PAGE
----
TNR’s Alec MacGillis argues persuasively today that in his incendiary remarks about “libertarians” and anti-terror policies, Chris Christie has firmly placed himself in the Rudy Giuliani tradition of the GOP:

This is all fun and good for media already desperate for the 2016 race to begin and eager to belabor the glaring rifts within the GOP on any number of issues. But what it shouldn’t be is in the least surprising. We know where Paul stands on this front. And we should have realized that this is where Christie stands as well: as a standard-issue national security hawk. No, we haven’t gotten to see much of it yet since Christie’s job as governor has been more concerned with cutting pensions than firing drones.

But the signs were all there. First of all, Christie is by nature and training a lawman. Second, he is not just a federal prosecutor but one who has been immersed in the Global War on Terrorism by virtue of sitting in New Jersey, which was not only home of several hundred 9/11 victims but also the temporary home of several of the 9/11 attackers and the origin of one of the hijacked planes. In this regard, it’s hard to overstate the similarity with Rudy Giuliani, who like Christie combines a tough-on-terror stance with a cosmopolitan insistence that this need not be construed as bias against the many Muslims in greater New York – recall Christie’s virtuosic rant against conservatives who objected to his nomination of a Muslim lawyer for a Superior Court judgeship.

Finally, follow the money. Christie’s big backers – the millionaires and billionaires who were urging him to run in 2012 – are from the school of conservatives who are liberal on social issues such as same-sex marriage but take a hard-line orthodoxy on tax-cutting and favor an aggressive security posture at home and abroad. The classic example of this type is Paul Singer, the hedge fund titan who helped lead the push for Christie in 2012 and who, at a 2010 fundraiser, railed on and on about “the Obama administration’s inadequate support for Israel.”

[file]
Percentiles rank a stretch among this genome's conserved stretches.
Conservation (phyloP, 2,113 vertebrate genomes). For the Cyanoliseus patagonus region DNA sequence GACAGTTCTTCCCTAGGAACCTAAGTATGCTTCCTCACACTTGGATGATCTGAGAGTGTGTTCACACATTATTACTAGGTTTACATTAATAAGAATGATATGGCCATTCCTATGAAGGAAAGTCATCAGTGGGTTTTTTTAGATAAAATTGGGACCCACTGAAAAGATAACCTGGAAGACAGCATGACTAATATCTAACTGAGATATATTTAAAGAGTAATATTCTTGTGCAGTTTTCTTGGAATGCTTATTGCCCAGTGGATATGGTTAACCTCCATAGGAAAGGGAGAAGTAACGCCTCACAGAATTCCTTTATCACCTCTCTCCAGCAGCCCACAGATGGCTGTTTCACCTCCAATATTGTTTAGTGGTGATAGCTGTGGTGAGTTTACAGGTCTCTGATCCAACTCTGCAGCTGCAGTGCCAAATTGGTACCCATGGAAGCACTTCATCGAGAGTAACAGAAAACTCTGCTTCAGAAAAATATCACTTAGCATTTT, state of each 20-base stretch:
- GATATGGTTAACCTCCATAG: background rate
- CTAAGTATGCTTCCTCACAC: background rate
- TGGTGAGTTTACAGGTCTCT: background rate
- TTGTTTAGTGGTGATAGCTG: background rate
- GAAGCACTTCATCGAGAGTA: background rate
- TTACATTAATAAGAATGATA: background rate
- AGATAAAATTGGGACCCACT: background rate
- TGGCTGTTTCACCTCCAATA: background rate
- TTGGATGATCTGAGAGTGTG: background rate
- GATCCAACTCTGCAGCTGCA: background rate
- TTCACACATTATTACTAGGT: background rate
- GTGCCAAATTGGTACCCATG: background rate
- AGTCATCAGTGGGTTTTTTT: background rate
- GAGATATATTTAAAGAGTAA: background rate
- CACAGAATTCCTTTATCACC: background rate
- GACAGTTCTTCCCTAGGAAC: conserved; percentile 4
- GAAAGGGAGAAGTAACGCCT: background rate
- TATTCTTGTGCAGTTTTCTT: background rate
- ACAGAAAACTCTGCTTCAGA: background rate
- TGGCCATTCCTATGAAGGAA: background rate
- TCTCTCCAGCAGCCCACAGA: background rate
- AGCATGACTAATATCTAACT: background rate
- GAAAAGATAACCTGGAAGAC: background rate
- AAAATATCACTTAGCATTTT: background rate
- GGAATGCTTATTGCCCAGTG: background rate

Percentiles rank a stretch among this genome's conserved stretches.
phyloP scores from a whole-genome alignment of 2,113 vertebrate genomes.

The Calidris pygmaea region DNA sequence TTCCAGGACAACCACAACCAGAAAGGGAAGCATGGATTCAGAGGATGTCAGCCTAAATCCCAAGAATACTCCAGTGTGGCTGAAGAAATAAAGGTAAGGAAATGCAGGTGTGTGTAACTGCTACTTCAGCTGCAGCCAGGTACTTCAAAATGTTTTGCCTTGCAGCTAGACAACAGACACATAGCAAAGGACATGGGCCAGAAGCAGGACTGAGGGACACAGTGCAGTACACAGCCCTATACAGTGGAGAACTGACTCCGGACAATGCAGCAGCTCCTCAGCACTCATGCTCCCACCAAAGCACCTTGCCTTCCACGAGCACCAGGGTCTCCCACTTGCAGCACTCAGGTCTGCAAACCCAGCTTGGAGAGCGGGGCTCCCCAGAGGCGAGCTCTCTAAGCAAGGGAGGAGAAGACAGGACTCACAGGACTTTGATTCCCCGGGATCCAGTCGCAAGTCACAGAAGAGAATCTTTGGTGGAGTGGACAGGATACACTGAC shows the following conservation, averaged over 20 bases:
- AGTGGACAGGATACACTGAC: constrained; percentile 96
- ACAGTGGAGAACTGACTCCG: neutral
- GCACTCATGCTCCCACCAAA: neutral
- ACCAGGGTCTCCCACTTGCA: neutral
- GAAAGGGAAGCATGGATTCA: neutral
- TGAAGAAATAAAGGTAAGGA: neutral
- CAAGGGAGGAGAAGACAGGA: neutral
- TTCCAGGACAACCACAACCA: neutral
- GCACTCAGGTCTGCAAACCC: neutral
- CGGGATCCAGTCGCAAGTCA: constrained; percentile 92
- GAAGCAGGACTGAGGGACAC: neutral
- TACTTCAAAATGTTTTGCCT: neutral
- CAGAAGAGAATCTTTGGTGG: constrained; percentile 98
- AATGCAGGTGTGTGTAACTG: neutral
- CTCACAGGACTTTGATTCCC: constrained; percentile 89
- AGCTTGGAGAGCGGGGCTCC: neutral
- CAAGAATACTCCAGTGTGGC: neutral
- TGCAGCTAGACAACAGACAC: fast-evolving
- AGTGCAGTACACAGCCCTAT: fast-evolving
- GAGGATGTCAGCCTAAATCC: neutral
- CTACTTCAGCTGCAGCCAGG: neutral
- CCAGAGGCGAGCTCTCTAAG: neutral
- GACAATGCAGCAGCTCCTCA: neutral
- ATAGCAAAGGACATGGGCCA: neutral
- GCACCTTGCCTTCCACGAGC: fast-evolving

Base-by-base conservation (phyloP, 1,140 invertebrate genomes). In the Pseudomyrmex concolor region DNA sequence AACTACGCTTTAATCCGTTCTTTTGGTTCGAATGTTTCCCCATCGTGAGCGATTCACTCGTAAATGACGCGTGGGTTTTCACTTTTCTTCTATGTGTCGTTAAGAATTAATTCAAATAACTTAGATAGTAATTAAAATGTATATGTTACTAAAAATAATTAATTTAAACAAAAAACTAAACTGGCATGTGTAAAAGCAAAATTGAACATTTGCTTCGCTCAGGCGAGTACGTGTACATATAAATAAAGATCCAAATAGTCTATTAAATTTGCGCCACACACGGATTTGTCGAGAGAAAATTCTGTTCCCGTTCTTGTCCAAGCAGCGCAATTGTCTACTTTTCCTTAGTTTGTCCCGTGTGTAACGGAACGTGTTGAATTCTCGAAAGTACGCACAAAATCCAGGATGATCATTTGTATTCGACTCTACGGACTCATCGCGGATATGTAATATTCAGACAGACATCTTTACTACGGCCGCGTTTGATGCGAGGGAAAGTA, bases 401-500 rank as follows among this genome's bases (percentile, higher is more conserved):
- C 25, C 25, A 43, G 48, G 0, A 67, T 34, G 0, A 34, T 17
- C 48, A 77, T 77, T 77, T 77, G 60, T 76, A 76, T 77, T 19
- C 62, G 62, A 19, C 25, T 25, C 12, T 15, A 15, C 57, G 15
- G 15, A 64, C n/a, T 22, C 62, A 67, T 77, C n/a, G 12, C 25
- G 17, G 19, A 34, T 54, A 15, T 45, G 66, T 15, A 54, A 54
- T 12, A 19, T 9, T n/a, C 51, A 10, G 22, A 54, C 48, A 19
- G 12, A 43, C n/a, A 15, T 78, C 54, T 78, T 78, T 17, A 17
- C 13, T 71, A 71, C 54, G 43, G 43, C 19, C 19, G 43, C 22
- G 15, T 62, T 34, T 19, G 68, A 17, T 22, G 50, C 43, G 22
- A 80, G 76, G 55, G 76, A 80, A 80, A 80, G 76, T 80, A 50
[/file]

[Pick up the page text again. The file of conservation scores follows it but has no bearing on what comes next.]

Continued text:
This is the realm from which Christie hails. It is why it is wrong to simply cast him as a softie moderate because he’s willing to walk on the beach with Barack Obama. On the national security front, Christie is anything but soft, and as the remarks in Aspen reflect, he’s more than willing to play rough with appeals to the emotions.

Makes perfect sense to me. So if Christie is indeed a Round Mound of Rebound for the Guiliani strain of northeastern Republicanism, what does that mean in terms of his presidential ambitions, insofar as Rudy’s 2008 campaign went straight down the tubes after he led early polls for many months? On the one hand, Christie does not have Guiliani’s record of relentless flip-flopping, his iffy marital history, or most importantly, his heretical position on abortion (which by itself made him a non-starter with many conservatives). On the other hand, you could argue the GOP has become significantly more conservative since 2008, and especially intolerant of the sort of bipartisan or “maverick” instincts Christie exhibited during the Sandy response, for which some GOPers (i.e., those who think it cost Mitt Romney the presidency) may never forgive him.

Since the default sentiment in the GOP these days is to nominate for president the most conservative winning candidate available, Christie’s standing may well depend on who else runs and how the general election polling looks when caucus and primary voters begin to weigh in. The real wild-card is this: while Rudy was in many respects a Neocon dream candidate in 2008, it’s not as though the other candidates (other than the not-taken-seriously Ron Paul) were much disagreeing with him on foreign policy. John McCain had about as much credibility with hard-core Rudyites as America’s Mayor himself, which is why he so quickly picked up Giuliani’s endorsement and base of support. It’s not at all clear right now that Neocons will have the luxury of multiple acceptable candidates in 2016, or that they won’t be in a panic to support Anybody But Rand Paul (or the culturally scary Ted Cruz). Much as he likes to be the center of attention, it’s very likely Chris Christie’s viability as a presidential candidate will depend on factors well out of his control.

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Ed Kilgore is a political columnist for New York and managing editor at the Democratic Strategist website. He was a contributing writer at the Washington Monthly from January 2012 until November 2015, and was the principal contributor to the Political Animal blog.